Root of the Problem

Soil health is on the investor’s agenda, as concerns about food security rise, but there are large knowledge gaps.  

The ecological damage caused by the modern food and farming industry is hard to overstate. The industry itself is responsible for over 30% of global greenhouse gases, 30% of the food that we produce is wasted from farm to fridge, and 28% of plastic in the ocean comes from the industry, says Rob Appleby, Co-Founder and CIO of Cibus Capital, which runs two sustainability-led funds which invest in food and agriculture firms.

“Chillingly, we have to produce more food between now and 2050 that mankind has every produced in its history at a time when we have resource limitations like clean water, clean air, soil health, and so forth,” he adds. 

Appleby isn’t “jumping off the tallest building”, he says, as the crisis has coincided with the revolution taking place in food and agriculture, largely as a result of investment in ag tech and food tech that “has grown from humble beginnings in 2014 to becoming the largest attractant of global risk capital in the venture capital world”.   

Georgie Thomas, Senior ESG Analyst at Cibus, says this includes technologies which will have an impact on soil health. One emerging technology, for example, is using an insect pheromone to eradicate harmful species instead of pesticides, which harm soil and surrounding ecosystems.  

A full 90% of the Earth’s precious topsoil is likely to be at risk by 2050, according to the UN Food and Agriculture Organization.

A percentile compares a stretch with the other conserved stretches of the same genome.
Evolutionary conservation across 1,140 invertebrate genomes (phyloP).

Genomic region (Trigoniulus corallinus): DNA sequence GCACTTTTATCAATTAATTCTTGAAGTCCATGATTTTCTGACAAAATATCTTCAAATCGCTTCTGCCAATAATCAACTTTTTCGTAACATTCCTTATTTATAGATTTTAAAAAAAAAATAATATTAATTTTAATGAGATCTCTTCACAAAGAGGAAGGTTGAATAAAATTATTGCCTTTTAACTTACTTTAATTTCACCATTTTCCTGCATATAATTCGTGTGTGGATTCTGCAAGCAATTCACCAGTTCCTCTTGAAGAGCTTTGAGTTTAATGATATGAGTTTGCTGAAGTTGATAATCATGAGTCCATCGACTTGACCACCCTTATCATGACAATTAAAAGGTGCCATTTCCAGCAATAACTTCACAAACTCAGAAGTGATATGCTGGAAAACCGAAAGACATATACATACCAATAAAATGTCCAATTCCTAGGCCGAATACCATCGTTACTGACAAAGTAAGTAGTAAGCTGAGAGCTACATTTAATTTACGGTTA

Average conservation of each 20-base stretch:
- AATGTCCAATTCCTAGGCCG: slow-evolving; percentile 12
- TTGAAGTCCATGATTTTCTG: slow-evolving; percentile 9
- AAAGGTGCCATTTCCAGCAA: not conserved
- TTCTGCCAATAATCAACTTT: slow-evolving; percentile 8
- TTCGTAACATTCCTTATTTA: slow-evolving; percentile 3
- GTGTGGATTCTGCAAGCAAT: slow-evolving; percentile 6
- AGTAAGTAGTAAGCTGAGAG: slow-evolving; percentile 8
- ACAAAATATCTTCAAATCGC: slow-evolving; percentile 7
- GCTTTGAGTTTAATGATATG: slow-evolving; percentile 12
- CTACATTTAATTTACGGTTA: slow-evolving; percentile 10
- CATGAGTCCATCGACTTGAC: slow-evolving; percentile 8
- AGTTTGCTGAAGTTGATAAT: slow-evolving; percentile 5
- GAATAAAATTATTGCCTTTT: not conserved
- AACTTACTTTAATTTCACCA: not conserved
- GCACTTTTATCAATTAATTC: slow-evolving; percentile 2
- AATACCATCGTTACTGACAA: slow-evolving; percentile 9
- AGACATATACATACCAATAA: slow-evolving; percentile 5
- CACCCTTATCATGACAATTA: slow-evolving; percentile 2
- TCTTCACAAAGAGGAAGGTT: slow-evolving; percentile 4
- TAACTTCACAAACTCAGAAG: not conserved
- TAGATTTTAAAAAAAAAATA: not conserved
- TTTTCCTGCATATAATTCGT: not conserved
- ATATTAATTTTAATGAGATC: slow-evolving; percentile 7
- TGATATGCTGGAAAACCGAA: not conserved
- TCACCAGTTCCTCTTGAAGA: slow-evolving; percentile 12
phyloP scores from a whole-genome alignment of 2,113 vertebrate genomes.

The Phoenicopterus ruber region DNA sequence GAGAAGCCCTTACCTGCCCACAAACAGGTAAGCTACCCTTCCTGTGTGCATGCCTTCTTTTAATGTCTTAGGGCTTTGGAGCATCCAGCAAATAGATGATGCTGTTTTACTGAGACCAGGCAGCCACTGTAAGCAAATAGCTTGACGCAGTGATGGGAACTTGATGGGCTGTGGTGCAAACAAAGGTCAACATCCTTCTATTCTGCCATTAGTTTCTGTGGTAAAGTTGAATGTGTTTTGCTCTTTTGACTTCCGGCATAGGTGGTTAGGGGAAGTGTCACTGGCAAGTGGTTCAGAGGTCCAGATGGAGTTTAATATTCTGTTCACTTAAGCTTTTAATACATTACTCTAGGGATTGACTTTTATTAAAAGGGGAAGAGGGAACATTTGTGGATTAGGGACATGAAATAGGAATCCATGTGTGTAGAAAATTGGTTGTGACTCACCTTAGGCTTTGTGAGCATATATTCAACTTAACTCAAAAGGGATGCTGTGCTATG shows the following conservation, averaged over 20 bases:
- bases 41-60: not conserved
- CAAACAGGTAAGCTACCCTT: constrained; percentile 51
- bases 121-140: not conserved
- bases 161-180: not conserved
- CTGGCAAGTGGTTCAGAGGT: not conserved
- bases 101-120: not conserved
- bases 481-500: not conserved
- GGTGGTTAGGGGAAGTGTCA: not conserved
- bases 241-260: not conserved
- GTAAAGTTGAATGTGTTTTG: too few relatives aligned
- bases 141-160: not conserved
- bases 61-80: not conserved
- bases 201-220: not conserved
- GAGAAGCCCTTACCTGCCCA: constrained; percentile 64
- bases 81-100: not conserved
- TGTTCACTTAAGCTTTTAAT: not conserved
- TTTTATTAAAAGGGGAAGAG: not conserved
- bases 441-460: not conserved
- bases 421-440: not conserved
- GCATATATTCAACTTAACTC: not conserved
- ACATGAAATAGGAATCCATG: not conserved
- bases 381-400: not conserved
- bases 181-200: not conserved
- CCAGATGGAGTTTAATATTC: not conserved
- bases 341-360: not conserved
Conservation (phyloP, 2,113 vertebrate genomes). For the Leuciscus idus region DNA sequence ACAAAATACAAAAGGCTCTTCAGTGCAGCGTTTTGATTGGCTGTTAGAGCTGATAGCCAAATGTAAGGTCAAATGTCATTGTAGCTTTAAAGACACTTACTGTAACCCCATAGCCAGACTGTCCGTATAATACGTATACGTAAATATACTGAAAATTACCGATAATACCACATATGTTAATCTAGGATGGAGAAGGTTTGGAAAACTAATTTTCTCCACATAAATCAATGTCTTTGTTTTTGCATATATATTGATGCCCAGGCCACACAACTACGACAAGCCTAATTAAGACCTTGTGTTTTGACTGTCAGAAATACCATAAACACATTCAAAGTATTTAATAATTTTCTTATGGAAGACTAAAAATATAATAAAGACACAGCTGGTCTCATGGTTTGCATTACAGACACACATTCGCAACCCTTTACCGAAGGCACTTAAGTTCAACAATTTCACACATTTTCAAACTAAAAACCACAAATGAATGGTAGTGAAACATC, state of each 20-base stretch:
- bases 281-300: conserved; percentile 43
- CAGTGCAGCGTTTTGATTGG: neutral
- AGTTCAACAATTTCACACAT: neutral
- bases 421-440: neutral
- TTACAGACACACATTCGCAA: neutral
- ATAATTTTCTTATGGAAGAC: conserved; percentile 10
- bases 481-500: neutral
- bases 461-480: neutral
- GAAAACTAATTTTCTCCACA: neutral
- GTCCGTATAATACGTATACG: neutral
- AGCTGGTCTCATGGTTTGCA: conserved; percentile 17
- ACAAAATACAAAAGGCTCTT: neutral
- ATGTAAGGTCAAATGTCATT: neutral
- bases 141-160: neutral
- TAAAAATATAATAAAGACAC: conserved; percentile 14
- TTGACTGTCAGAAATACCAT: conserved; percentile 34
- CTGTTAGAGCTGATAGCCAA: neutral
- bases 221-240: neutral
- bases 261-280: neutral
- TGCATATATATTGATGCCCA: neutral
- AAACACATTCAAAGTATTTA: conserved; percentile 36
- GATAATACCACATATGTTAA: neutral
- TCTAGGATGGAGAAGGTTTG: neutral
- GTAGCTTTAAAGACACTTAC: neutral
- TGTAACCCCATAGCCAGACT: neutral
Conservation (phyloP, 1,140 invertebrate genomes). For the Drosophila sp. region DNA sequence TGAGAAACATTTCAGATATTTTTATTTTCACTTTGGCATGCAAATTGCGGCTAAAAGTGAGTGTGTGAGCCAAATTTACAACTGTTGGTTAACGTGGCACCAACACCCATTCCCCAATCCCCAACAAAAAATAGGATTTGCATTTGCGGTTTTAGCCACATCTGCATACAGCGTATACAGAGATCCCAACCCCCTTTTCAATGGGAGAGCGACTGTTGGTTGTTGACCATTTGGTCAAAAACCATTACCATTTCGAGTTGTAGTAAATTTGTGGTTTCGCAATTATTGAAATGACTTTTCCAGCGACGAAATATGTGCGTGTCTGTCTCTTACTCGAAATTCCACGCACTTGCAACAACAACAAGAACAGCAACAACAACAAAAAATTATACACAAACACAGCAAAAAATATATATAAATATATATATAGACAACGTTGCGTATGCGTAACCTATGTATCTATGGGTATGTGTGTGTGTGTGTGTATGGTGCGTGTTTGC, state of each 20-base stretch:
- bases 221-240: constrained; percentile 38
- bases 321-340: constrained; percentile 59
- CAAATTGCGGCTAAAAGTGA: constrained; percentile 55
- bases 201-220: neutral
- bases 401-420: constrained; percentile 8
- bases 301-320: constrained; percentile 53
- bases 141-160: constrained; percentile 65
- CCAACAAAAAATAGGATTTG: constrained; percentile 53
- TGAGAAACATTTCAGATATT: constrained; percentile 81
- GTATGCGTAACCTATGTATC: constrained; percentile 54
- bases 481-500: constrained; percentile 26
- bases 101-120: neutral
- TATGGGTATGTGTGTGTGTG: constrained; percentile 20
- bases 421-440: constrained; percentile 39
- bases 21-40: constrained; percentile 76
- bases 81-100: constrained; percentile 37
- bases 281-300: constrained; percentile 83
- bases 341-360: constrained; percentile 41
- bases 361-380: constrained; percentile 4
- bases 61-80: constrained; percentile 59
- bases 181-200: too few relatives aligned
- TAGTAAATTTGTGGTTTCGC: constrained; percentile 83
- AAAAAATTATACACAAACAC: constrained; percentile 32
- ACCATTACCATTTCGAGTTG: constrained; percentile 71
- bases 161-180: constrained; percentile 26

“Technologies are being developed to support good soil health and move away from synthetic chemicals that enable a less damaging way to produce food to feed the planet in a healthy, sustainable way,” she says.  

But a key issue with soil health is that there is an extensive knowledge gap, meaning investors are unclear on how to invest or engage to support it.

“The research that has not yet trickled down from academia through to investment. So it’s complicated. There’s no one unit to measure soil health, there’s multiple units. So, it will take time.” 

“Tough to quantify” 

Cristina Hastings, Head of Sustainability at Nuveen Natural Capital, also highlights this knowledge gap. “The link between practices and outcomes is quite hard to quantify,” she says. “And the science isn’t really there yet. There’s no consensus.” 

Hastings explains an issue is the complexity of variables that need to be taken into account to understand soil health. “It’s heavily localised […] so the link between factor and outcomes is tough to quantify on a scientific level.”  

She continues that although good outcomes for soil health such as retaining carbon or water health are known in general, the quantification of soil carbon benefit or water retention is missing.  

“Because of that complexity, investors that are looking for a quick short-term gain, may not get it, because it is a harder case to prove. It’s not like putting up wind turbine and getting results that are easily quantifiable. 

“The punchline is that investors really need to think about being long-term stewards of assets and think beyond the short-term to resilience.”